Picking up right where the 1960’s Collection left off, Disc 1 opens with Play It Again, Charlie Brown (1971), appearing on DVD for the first time. The story focuses on Lucy trying to win Schroeder’s affections although he has no interest in her. To get on his good side, she volunteers him to play a recital for a PTA benefit show, which he is thankful for until it turns out Beethoven isn’t allowed on the program.
School is tough for the gang in There's No Time for Love, Charlie Brown (1973), and an upcoming report on an art museum field trip will determine if Charlie Brown passes or fails the term. Unfortunately, he and some others get lost from the rest of the students and end up in a supermarket, which they assume contains Pop Art exhibits, so Charlie Brown only has Linus’ photos to rely on. This special marks Marcie’s television debut.
Also included on Disc 1 are previously released specials You're Not Elected, Charlie Brown (1972) and A Charlie Brown Thanksgiving (1973), available separately and in the Peanuts Deluxe Holiday Collection, which have been reviewed elsewhere.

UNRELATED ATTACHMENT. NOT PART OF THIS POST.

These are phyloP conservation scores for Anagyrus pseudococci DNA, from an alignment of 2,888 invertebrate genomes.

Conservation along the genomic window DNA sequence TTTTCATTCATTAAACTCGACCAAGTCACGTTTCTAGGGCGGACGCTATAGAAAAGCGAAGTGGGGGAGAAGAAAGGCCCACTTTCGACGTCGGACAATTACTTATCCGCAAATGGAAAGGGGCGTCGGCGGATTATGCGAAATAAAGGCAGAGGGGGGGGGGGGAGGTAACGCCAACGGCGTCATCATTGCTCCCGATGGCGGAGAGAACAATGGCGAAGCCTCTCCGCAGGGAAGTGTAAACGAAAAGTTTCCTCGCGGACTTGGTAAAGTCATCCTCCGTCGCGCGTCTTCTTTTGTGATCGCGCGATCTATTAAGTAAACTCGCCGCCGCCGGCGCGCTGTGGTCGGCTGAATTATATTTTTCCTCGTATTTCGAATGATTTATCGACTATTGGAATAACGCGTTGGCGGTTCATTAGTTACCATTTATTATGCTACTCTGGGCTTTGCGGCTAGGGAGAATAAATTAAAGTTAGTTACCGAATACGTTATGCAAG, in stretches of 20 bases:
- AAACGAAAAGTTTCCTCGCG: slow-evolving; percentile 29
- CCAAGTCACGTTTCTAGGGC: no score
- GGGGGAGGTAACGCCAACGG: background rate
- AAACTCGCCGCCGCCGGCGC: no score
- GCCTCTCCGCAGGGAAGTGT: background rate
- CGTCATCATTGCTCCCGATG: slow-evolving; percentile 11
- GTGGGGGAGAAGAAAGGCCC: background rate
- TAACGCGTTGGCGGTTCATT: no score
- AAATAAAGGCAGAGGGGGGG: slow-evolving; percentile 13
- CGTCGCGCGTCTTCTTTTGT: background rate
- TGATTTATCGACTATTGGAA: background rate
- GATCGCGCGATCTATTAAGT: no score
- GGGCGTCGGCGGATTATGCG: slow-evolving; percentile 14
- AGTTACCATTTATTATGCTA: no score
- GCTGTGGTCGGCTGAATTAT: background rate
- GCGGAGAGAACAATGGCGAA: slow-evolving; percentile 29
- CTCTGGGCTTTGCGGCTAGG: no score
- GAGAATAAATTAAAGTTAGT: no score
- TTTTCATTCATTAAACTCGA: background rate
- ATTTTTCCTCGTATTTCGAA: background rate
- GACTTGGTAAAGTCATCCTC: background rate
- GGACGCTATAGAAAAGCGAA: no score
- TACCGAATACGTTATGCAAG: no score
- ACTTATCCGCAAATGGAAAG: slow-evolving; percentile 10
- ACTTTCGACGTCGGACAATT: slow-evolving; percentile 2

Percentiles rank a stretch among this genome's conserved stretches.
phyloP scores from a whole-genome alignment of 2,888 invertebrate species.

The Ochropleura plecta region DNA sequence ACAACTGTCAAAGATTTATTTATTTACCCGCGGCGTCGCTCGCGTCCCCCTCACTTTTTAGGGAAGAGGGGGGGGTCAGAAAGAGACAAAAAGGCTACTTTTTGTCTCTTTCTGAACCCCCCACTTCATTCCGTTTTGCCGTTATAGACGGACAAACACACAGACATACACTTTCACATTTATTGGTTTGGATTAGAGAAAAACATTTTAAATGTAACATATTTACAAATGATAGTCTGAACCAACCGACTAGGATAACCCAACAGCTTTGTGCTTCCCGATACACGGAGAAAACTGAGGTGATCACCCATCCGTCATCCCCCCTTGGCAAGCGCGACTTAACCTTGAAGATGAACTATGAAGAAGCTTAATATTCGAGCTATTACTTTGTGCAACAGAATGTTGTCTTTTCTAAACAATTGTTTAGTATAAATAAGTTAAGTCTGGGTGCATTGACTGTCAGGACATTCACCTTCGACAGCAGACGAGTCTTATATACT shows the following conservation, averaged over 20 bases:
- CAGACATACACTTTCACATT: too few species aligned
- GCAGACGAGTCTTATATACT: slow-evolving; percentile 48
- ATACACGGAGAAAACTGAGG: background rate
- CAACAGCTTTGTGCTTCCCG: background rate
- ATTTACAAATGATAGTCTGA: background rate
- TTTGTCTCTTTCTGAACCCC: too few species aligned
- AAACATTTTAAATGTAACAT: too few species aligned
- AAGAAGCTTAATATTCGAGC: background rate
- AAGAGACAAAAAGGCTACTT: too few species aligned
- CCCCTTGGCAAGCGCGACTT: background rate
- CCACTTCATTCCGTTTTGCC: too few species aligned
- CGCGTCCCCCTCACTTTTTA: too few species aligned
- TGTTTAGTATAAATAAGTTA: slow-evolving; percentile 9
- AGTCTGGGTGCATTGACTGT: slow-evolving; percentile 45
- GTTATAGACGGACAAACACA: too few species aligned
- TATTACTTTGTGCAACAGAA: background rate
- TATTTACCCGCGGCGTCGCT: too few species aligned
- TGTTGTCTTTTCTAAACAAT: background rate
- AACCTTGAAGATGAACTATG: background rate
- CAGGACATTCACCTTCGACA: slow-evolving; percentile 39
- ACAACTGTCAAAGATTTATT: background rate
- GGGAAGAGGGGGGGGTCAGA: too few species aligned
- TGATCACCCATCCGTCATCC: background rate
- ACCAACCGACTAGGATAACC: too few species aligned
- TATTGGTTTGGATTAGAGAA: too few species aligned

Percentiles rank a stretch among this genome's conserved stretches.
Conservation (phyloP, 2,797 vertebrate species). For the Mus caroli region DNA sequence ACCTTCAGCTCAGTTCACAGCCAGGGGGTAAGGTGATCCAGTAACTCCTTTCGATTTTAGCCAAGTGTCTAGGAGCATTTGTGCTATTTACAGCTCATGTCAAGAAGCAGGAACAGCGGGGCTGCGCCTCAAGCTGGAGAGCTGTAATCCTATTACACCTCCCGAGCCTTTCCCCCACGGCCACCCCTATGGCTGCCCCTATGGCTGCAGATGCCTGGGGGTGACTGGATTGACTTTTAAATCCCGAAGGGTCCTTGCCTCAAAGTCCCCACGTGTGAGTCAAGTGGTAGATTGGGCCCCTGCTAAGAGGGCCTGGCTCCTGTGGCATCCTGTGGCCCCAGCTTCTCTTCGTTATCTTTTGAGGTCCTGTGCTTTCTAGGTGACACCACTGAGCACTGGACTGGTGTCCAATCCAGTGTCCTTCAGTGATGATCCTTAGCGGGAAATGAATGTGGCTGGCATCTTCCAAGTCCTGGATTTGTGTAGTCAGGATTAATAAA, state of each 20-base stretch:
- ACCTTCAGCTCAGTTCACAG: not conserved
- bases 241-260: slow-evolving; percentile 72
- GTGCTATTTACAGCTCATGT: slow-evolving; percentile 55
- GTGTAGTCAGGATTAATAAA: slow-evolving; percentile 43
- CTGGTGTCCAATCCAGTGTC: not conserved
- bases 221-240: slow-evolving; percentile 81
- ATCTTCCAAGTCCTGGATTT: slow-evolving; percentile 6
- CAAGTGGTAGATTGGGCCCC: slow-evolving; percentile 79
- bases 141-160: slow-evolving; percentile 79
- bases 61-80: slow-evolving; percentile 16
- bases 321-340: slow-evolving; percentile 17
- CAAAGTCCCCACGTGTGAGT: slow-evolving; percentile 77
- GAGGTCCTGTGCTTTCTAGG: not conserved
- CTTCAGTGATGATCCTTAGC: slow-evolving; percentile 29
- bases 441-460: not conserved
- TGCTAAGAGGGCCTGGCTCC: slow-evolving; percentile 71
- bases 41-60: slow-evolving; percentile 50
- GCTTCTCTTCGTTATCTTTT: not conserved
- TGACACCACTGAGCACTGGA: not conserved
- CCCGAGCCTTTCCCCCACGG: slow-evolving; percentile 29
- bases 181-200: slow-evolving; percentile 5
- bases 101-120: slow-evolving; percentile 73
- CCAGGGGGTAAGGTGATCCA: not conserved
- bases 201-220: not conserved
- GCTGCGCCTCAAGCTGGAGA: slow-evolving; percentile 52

Disc 2 features two specials from 1974: It's a Mystery, Charlie Brown making its DVD debut and It's the Easter Beagle, Charlie Brown. In Mystery, Snoopy dons his Sherlock Holmes outfit and comes to the aide of his pal Woodstock whose nest turns up missing after a storm. Easter Beagle finds Linus once again trumpeting an alternative holiday figure that no one else believes in, but this time he has better luck. This special also features subplots of Woodstock getting a birdhouse, and Marcie’s many failed attempts at learning how to color Easter Eggs.
As bonuses to this collection there is the all-new, 13-minute feature, “Woodstock: Creating Snoopy’s Sidekick,” and two free iTunes downloads from the Charlie Brown’s Holiday Hits soundtrack, “Thanksgiving Theme” and “Charlie’s Blues.”
All six Peanuts specials are very funny due to creator Charles Schulz’ great wit and insight into human nature. While it’s understandable from a marketing perspective why the studios had grouped together the classic Peanuts specials with the later, mediocre ones to move and maximize product, these chronological collections are the best way to own them as they clearly demonstrate the talents of all involved.